It's a new technology promising lower cost and higher sound quality than the current digital downloads. It employs state of the art lossless audio encoding, capturing sonic signals beyond human hearing. The promoters also boast every purchase comes with a free archival system, so if your digital version is lost, you can trivially recover it. Even more amazing, it has absolutely no DRM!

This technology is bleeding edge, and so far ahead of the current lossy, non-archived, unshareable digital dreck, it's no wonder a kid wouldn't have heard of it.

Comment Who said it's "classified"? (Score 1) 354

Where is said the information is "classified"? This may be ITAR controlled data, which is not classified.

There is a broad range of information which is not classified, which is not trade-secret, which can be discussed openly...but never with any foreign persons.

It has a good deal of security theater. Data can and will be granted export exceptions if that exception is needed to get the work done for, say, NASA. So it's export prohibited until it must be exported to get the job done, and then it's not export prohibited.

Comment Re:Why not a laptop? (Score 1) 263

Seriously, a wifi-equipped laptop can be had for less than $400, and with a 15" screen and decent internet access, why would someone want a limited, single-purpose crippled cellphone such as a you buy for $50 at Verizon?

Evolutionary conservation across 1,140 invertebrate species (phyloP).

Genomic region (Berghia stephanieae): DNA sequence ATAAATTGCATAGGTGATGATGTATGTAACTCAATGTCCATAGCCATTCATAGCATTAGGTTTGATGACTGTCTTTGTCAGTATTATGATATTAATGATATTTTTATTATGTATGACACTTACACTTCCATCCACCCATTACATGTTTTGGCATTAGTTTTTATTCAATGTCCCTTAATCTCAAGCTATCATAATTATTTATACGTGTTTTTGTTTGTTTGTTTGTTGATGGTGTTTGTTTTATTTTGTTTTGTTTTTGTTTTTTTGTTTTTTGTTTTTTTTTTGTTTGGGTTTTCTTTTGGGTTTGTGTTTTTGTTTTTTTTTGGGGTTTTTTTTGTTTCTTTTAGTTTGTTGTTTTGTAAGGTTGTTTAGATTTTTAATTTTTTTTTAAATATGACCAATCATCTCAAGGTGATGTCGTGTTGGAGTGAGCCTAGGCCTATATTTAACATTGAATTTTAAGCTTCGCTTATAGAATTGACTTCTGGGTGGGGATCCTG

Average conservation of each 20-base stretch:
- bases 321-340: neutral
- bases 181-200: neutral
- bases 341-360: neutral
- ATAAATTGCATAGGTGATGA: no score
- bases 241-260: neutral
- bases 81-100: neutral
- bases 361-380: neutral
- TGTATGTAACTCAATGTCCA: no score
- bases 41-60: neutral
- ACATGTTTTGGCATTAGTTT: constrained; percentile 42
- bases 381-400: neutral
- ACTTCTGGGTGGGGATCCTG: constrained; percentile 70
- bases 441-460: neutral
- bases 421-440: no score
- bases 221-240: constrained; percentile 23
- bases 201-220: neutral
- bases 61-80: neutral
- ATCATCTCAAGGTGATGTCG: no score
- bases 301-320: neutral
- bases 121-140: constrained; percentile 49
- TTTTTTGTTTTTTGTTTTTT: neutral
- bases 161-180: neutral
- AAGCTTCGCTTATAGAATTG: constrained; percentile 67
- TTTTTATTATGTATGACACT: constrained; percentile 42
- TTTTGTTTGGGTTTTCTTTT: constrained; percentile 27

Seriously, a hammer can be had for less than $10 and can effectively pound a fastener through any amount of wood? Why would someone want a limited, overpriced drill?

You buy the tool best suited for the job.

Comment This is how ITAR hurts us. (Score 4, Informative) 354

And this is how ITAR is damaging to our national security. As the DOE and DOD are major funding agencies at universities and national labs, we are now creating a research system that prevents foreign nationals from participating. And since they are a large percentage of our grad students, that's a major problem. It subsequently makes the US a less enticing place for the skilled students we'd like to immigrate here.

Comment Re:Why stop there.. (Score 4, Informative) 354

If this is ITAR and not classified data, then there may not be the signing of voluminous forms. ITAR just is. If your company is on top of it, then the staff will get powerpoint briefings about it. But there aren't signatures and forms and etc.

And everyone is liable regardless of whether they've heard of ITAR, had the powerpoint briefings or don't even work in defense industries. If you, say, bought a bulletproof vest from eBay and then traveled to Mexico you'd be guilty of an ITAR violation. (real example)

Comment The rules have changed. (Score 5, Informative) 354

The rules have changed. It is now illegal to "export" ITAR data, that is "sensitive" defense technology to foreign persons. However, this data is not classified. You can tell it to any and every US Person: your friends, family, neighbors, convenience store clerk. SO long as they are a US Person and also know not to tell it to Foreign National, they can know it.

However, telling it to a Canadian can get you sent to prison.

The rules have changed. And it's damaging to critical industries and research institutions.